Vaccine makers have known for years that delivering immunogenic antigens to dendritic cells can elicit the strong T cell-based immune response that is key to combating viral and bacterial infections and cancer. But complexities of vaccine formulation and dosing have made delivering the antigens to dendritic cells in vivo a challenge.

Now, American researchers have devised two methods to maximize the uptake and presentation of antigens by dendritic cells (DCs) and have demonstrated potent cellular immunity in mice and monkeys vaccinated using the techniques.

DCs are innate immune system components that sponge up extracellular debris, then process and present foreign antigens to cells of the acquired immune system.

Loading up and activating DCs is the idea behind Dendreon Corp.'s Provenge sipuleucel-T, an autologous cell therapy marketed for metastatic, castration-resistant prostate cancer. But Provenge requires isolating and culturing DCs from the patient, activating them ex vivo and reintroducing them back into the patient's circulation.

A multi-campus team led by Robert Seder, senior investigator and chief of cellular immunology at the National Institute of Allergy and Infectious Diseases, hopes to cut out the ex vivo step.

The team reported two alternative strategies for maximizing DC activation in vivo in papers published in the Proceedings of the National Academy of Sciences and The Journal of Clinical Investigation.1,2 The first strategy involves targeting antigens directly to DCs using a mAb and then following up with a viral booster shot. The second strategy is to conjugate antigens to a small molecule adjuvant and deliver this complex as a large aggregate, making it more likely than soluble antigens to attract the attention of DCs.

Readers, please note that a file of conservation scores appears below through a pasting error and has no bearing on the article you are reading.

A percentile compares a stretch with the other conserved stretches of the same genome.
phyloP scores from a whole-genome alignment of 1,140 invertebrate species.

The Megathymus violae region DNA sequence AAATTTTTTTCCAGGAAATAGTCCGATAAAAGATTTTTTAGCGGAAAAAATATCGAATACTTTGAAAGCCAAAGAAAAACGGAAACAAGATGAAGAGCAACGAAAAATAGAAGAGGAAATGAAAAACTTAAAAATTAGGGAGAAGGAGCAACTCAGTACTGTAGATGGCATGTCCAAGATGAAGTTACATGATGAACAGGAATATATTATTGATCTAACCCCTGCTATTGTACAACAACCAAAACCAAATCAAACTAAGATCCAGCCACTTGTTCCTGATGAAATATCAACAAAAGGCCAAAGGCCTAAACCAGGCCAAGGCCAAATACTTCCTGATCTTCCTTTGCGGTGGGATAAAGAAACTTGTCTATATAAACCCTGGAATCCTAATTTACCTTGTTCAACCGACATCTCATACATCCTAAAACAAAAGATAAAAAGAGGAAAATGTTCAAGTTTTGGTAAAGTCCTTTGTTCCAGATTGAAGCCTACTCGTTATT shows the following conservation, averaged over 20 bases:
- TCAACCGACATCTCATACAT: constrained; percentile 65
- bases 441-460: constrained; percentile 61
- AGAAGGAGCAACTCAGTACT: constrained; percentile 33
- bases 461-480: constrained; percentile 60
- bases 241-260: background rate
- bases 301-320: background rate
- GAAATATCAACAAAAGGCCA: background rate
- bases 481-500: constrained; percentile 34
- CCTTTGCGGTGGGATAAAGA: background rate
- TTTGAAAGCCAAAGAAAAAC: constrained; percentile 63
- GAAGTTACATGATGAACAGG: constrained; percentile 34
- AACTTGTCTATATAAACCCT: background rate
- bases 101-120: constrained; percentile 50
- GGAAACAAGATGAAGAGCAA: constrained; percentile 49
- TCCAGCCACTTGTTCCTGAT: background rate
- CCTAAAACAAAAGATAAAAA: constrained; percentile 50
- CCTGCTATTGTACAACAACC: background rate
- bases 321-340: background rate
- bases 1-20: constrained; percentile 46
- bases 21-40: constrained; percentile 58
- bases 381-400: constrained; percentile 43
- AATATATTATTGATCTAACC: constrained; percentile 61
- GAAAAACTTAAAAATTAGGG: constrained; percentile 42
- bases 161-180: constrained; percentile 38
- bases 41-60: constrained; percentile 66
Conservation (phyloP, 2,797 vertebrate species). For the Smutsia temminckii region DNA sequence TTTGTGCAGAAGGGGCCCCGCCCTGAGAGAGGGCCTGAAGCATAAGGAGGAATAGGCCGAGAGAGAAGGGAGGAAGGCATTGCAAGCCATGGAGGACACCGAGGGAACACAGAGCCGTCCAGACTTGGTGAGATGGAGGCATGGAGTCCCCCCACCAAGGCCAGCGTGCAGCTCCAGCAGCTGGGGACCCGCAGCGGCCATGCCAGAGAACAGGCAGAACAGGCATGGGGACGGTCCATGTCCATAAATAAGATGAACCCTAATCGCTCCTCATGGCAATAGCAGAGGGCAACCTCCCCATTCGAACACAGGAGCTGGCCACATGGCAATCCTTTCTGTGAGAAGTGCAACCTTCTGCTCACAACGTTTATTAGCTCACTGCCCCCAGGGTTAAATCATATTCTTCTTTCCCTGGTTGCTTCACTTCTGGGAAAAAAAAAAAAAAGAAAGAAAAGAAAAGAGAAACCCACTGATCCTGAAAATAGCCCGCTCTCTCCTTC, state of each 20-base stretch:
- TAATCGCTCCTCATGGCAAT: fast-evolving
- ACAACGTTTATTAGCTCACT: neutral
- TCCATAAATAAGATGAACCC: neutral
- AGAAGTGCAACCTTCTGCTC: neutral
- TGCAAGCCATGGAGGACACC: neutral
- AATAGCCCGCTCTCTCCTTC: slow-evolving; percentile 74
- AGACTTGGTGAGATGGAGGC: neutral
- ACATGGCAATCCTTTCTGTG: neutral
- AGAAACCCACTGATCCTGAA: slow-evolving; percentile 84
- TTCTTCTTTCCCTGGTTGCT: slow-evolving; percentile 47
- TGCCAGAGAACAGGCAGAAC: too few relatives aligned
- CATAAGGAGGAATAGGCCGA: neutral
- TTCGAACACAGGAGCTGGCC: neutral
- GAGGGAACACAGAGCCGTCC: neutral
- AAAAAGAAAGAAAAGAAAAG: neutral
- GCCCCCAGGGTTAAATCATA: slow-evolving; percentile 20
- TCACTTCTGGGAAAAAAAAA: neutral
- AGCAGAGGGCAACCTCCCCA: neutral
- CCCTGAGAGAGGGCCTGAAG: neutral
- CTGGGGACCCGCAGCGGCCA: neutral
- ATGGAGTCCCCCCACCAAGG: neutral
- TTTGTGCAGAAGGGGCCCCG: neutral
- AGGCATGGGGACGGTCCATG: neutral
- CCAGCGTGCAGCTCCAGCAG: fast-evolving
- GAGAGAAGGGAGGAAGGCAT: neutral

Using the new methods, "you can actually target certain dendritic cells that are better for eliciting a helper T cell response or a cytotoxic T cell response" than DCs isolated in cell culture, said Seder.

"The concept here is to catch the attention of the immune system to get antigens to be more effectively processed by dendritic cells," said David Urdal, EVP and CSO at Dendreon.

One-two punch

In the PNAS study, Seder's team collaborated with co-senior author Ralph Steinman, professor and senior physician at The Rockefeller University, to test a two-step immunization strategy aimed at maximizing DC response to a viral antigen.

The team vaccinated macaques with a fusion of HIV gag p24 protein and a mAb that recognized a DC surface protein called lymphocyte
antigen 75 (LY75; DEC-205). Previous work by Steinman's team showed that DEC-205 is a marker of a subset of innate immune cells that are effective at launching T cell responses.3

The injection was accompanied by an adjuvant that activates the antigen-sensing toll-like receptor 3 (TLR3) on the surface of DCs.

Monkeys receiving the vaccine-adjuvant combination had longer-lasting antigen-specific cytotoxic T lymphocyte (CTL) and type I interferon
responses, as well as longer T helper cell activity, than controls that received adjuvant plus antigen without a DC-targeting antibody.

Seder's team obtained further improvements in both cytotoxic and T helper cell activity by giving vaccinated monkeys a booster shot of New York vaccinia virus engineered to express a variety of HIV antigens.